If you have been to a Google Summit or other Googley type event, you have most likely witnessed a Demo Slam. For those of you who have not, a Demo Slam is where a presenter (anyone really) is given 3 minutes to show off their coolest, geekiest, most interesting tech ‘thing’. I have seen Demo Slams on tricks in YouTube, useful Chrome Extensions, tools in Google Docs, and Google Easter Eggs.
I began doing Demo Slams in my classroom. It began as a way to teach my students some simple tricks to help them in class. For example, I showed them ‘Build With Chrome‘, how to search images with reuse policies, and a few Chrome Extensions. It was a success from the beginning.
My story doesn’t end here. Not to be outdone, my students begged to begin doing them. You see, they like to ‘Out Geek’ me. They have each made it their mission to find a trick or two that I don’t know about. And yes, they have taught me so much! Of course I was thrilled that they wanted to do slams. So now I have a sign up sheet in my class. They can sign up for a slam anytime they want. I also have official time keepers. I just sit back watch, and learn new things from them.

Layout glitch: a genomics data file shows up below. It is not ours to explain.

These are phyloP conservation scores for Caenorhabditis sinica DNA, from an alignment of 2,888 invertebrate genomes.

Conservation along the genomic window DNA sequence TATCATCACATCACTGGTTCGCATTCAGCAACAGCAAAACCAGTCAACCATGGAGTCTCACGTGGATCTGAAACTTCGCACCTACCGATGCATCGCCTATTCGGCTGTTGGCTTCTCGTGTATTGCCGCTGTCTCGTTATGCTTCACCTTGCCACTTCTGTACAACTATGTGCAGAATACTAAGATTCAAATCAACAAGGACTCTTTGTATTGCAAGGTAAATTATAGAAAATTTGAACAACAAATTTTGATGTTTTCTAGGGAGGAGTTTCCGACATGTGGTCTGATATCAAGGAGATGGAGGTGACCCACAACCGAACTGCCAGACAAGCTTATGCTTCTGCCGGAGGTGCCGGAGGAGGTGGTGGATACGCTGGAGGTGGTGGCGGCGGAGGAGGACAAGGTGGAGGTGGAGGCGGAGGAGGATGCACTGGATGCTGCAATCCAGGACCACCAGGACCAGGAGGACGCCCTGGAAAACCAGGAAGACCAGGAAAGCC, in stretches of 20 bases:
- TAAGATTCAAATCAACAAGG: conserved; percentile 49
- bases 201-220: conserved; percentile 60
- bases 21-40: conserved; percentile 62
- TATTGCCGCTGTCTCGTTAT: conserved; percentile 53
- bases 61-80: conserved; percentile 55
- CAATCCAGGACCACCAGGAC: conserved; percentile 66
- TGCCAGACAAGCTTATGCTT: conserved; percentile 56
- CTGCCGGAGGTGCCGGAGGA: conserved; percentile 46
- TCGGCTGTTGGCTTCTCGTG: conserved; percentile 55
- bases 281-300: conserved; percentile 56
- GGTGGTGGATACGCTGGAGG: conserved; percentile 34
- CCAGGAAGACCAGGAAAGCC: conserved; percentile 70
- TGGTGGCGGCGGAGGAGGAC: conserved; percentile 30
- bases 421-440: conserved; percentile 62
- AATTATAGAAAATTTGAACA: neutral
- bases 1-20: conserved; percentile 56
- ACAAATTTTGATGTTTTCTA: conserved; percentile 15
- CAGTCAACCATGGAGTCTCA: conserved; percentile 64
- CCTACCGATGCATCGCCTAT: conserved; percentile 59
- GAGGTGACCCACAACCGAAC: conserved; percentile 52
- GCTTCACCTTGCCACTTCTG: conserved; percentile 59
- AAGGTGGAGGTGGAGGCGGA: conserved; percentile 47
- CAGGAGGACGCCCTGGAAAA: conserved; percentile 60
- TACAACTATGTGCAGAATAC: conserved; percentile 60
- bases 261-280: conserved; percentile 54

One of the biggest successes came with ‘Build With Chrome‘. I briefly showed the tool, and as always encouraged them to explore it more on their own. I have a student who loves Minecraft, Legos, and creating, but is not big on getting up in front of the class and presenting. He took the idea and ran with it. He signed up for his own account, showed others what could be done with it, and ASKED if he could do a Demo Slam on it!
So pleased with their initiative, I have offered to share out the Demo Slams with other teachers. Recently, 2 girls went to a second grade classroom to show them a few keyboard shortcuts. I had 2 boys read about Anne Frank, and give a Demo Slam about what they read. Yeah, we decided Demo Slams don’t have to be tech related. It’s a HUGE success with my students. They are confident, learn from their mistakes, take chances, and freely share their knowledge. What more could a teacher ask for?